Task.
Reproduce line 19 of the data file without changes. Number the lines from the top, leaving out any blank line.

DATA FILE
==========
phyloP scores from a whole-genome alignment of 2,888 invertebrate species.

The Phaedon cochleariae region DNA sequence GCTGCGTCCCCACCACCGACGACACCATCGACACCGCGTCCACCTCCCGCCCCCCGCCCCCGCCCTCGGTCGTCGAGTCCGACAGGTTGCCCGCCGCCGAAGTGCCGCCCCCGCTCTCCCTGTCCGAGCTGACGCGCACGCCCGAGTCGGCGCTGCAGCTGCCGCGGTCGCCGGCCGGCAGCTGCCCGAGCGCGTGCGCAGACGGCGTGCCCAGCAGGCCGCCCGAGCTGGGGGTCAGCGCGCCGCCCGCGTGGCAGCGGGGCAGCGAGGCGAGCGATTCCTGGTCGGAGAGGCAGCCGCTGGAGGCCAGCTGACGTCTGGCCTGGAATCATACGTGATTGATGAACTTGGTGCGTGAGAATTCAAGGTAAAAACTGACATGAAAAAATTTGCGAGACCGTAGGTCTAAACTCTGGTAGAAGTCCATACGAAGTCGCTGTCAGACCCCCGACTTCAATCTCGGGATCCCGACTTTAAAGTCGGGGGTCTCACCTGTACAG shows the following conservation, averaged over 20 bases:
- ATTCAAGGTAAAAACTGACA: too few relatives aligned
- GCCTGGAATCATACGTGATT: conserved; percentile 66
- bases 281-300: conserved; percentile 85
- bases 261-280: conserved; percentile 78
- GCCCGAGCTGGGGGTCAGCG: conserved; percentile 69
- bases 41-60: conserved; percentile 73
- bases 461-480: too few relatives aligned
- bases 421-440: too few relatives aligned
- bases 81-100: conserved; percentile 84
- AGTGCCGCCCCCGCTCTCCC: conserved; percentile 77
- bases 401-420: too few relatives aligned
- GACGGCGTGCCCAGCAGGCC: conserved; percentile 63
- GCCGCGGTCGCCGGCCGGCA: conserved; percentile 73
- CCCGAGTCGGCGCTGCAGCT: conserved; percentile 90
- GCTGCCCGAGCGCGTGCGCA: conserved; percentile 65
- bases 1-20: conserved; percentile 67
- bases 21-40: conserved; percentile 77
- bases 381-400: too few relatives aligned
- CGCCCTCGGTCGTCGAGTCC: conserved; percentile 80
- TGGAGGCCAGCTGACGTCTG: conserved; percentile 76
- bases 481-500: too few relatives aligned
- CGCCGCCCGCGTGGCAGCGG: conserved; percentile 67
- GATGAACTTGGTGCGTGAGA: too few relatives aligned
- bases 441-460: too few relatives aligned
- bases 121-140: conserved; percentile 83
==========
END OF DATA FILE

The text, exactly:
- bases 21-40: conserved; percentile 77